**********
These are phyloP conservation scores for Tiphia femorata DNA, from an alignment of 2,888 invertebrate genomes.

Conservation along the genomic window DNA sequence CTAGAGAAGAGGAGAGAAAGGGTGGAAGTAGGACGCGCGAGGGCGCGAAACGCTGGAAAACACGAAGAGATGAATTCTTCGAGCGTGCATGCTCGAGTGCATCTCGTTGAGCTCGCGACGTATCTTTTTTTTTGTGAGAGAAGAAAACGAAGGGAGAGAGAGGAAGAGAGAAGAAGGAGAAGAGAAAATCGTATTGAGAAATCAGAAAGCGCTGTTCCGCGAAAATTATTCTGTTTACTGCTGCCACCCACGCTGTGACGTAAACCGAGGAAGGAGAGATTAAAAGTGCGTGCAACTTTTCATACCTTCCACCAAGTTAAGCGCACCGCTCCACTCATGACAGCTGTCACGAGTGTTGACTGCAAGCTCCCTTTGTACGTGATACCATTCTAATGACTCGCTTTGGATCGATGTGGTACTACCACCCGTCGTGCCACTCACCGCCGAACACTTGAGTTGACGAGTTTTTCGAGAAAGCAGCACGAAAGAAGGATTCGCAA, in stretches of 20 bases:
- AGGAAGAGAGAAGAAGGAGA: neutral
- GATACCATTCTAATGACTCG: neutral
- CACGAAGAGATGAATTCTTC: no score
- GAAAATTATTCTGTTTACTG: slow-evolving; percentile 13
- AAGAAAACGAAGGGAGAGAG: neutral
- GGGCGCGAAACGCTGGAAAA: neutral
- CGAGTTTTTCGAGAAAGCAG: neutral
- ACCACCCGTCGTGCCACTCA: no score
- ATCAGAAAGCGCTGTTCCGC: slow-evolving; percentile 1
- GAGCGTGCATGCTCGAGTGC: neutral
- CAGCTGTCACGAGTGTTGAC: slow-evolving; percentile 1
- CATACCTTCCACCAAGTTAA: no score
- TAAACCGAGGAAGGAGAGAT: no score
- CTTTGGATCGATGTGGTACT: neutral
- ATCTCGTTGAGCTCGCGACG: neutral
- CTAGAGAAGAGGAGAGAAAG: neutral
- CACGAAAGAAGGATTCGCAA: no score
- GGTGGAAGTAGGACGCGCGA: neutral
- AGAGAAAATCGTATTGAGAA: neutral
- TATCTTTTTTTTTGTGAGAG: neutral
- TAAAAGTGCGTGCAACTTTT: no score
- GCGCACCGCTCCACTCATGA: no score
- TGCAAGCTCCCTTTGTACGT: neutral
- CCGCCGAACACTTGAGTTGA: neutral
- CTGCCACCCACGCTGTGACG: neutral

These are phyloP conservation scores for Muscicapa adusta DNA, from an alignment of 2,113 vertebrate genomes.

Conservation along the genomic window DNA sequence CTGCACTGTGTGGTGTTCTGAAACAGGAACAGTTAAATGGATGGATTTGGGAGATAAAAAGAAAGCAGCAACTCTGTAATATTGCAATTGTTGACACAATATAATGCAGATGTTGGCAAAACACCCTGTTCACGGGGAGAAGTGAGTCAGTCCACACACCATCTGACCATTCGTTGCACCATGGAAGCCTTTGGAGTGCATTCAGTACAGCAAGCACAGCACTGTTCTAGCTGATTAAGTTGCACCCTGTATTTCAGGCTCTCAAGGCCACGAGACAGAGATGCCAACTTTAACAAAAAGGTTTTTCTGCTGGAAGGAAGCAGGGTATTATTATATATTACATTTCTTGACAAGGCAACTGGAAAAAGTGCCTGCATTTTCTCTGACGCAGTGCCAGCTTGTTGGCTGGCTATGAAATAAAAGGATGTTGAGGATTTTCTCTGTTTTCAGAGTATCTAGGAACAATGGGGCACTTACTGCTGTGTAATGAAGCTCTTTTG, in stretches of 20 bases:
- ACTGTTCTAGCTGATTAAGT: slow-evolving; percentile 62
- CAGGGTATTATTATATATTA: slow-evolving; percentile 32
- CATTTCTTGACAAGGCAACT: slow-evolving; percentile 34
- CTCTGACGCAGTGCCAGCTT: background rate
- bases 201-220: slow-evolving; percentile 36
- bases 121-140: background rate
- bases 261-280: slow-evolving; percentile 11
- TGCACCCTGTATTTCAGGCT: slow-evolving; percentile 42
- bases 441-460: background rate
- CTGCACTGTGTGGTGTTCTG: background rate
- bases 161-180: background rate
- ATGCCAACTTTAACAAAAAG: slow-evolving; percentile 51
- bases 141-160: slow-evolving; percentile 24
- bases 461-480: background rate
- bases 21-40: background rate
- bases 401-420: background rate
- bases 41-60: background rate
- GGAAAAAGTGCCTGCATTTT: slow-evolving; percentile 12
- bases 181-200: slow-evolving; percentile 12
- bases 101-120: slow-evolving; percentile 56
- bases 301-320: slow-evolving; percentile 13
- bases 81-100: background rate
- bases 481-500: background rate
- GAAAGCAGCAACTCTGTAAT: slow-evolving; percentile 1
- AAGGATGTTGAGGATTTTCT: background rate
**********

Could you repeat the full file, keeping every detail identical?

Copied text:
These are phyloP conservation scores for Tiphia femorata DNA, from an alignment of 2,888 invertebrate genomes.

Conservation along the genomic window DNA sequence CTAGAGAAGAGGAGAGAAAGGGTGGAAGTAGGACGCGCGAGGGCGCGAAACGCTGGAAAACACGAAGAGATGAATTCTTCGAGCGTGCATGCTCGAGTGCATCTCGTTGAGCTCGCGACGTATCTTTTTTTTTGTGAGAGAAGAAAACGAAGGGAGAGAGAGGAAGAGAGAAGAAGGAGAAGAGAAAATCGTATTGAGAAATCAGAAAGCGCTGTTCCGCGAAAATTATTCTGTTTACTGCTGCCACCCACGCTGTGACGTAAACCGAGGAAGGAGAGATTAAAAGTGCGTGCAACTTTTCATACCTTCCACCAAGTTAAGCGCACCGCTCCACTCATGACAGCTGTCACGAGTGTTGACTGCAAGCTCCCTTTGTACGTGATACCATTCTAATGACTCGCTTTGGATCGATGTGGTACTACCACCCGTCGTGCCACTCACCGCCGAACACTTGAGTTGACGAGTTTTTCGAGAAAGCAGCACGAAAGAAGGATTCGCAA, in stretches of 20 bases:
- AGGAAGAGAGAAGAAGGAGA: neutral
- GATACCATTCTAATGACTCG: neutral
- CACGAAGAGATGAATTCTTC: no score
- GAAAATTATTCTGTTTACTG: slow-evolving; percentile 13
- AAGAAAACGAAGGGAGAGAG: neutral
- GGGCGCGAAACGCTGGAAAA: neutral
- CGAGTTTTTCGAGAAAGCAG: neutral
- ACCACCCGTCGTGCCACTCA: no score
- ATCAGAAAGCGCTGTTCCGC: slow-evolving; percentile 1
- GAGCGTGCATGCTCGAGTGC: neutral
- CAGCTGTCACGAGTGTTGAC: slow-evolving; percentile 1
- CATACCTTCCACCAAGTTAA: no score
- TAAACCGAGGAAGGAGAGAT: no score
- CTTTGGATCGATGTGGTACT: neutral
- ATCTCGTTGAGCTCGCGACG: neutral
- CTAGAGAAGAGGAGAGAAAG: neutral
- CACGAAAGAAGGATTCGCAA: no score
- GGTGGAAGTAGGACGCGCGA: neutral
- AGAGAAAATCGTATTGAGAA: neutral
- TATCTTTTTTTTTGTGAGAG: neutral
- TAAAAGTGCGTGCAACTTTT: no score
- GCGCACCGCTCCACTCATGA: no score
- TGCAAGCTCCCTTTGTACGT: neutral
- CCGCCGAACACTTGAGTTGA: neutral
- CTGCCACCCACGCTGTGACG: neutral

These are phyloP conservation scores for Muscicapa adusta DNA, from an alignment of 2,113 vertebrate genomes.

Conservation along the genomic window DNA sequence CTGCACTGTGTGGTGTTCTGAAACAGGAACAGTTAAATGGATGGATTTGGGAGATAAAAAGAAAGCAGCAACTCTGTAATATTGCAATTGTTGACACAATATAATGCAGATGTTGGCAAAACACCCTGTTCACGGGGAGAAGTGAGTCAGTCCACACACCATCTGACCATTCGTTGCACCATGGAAGCCTTTGGAGTGCATTCAGTACAGCAAGCACAGCACTGTTCTAGCTGATTAAGTTGCACCCTGTATTTCAGGCTCTCAAGGCCACGAGACAGAGATGCCAACTTTAACAAAAAGGTTTTTCTGCTGGAAGGAAGCAGGGTATTATTATATATTACATTTCTTGACAAGGCAACTGGAAAAAGTGCCTGCATTTTCTCTGACGCAGTGCCAGCTTGTTGGCTGGCTATGAAATAAAAGGATGTTGAGGATTTTCTCTGTTTTCAGAGTATCTAGGAACAATGGGGCACTTACTGCTGTGTAATGAAGCTCTTTTG, in stretches of 20 bases:
- ACTGTTCTAGCTGATTAAGT: slow-evolving; percentile 62
- CAGGGTATTATTATATATTA: slow-evolving; percentile 32
- CATTTCTTGACAAGGCAACT: slow-evolving; percentile 34
- CTCTGACGCAGTGCCAGCTT: background rate
- bases 201-220: slow-evolving; percentile 36
- bases 121-140: background rate
- bases 261-280: slow-evolving; percentile 11
- TGCACCCTGTATTTCAGGCT: slow-evolving; percentile 42
- bases 441-460: background rate
- CTGCACTGTGTGGTGTTCTG: background rate
- bases 161-180: background rate
- ATGCCAACTTTAACAAAAAG: slow-evolving; percentile 51
- bases 141-160: slow-evolving; percentile 24
- bases 461-480: background rate
- bases 21-40: background rate
- bases 401-420: background rate
- bases 41-60: background rate
- GGAAAAAGTGCCTGCATTTT: slow-evolving; percentile 12
- bases 181-200: slow-evolving; percentile 12
- bases 101-120: slow-evolving; percentile 56
- bases 301-320: slow-evolving; percentile 13
- bases 81-100: background rate
- bases 481-500: background rate
- GAAAGCAGCAACTCTGTAAT: slow-evolving; percentile 1
- AAGGATGTTGAGGATTTTCT: background rate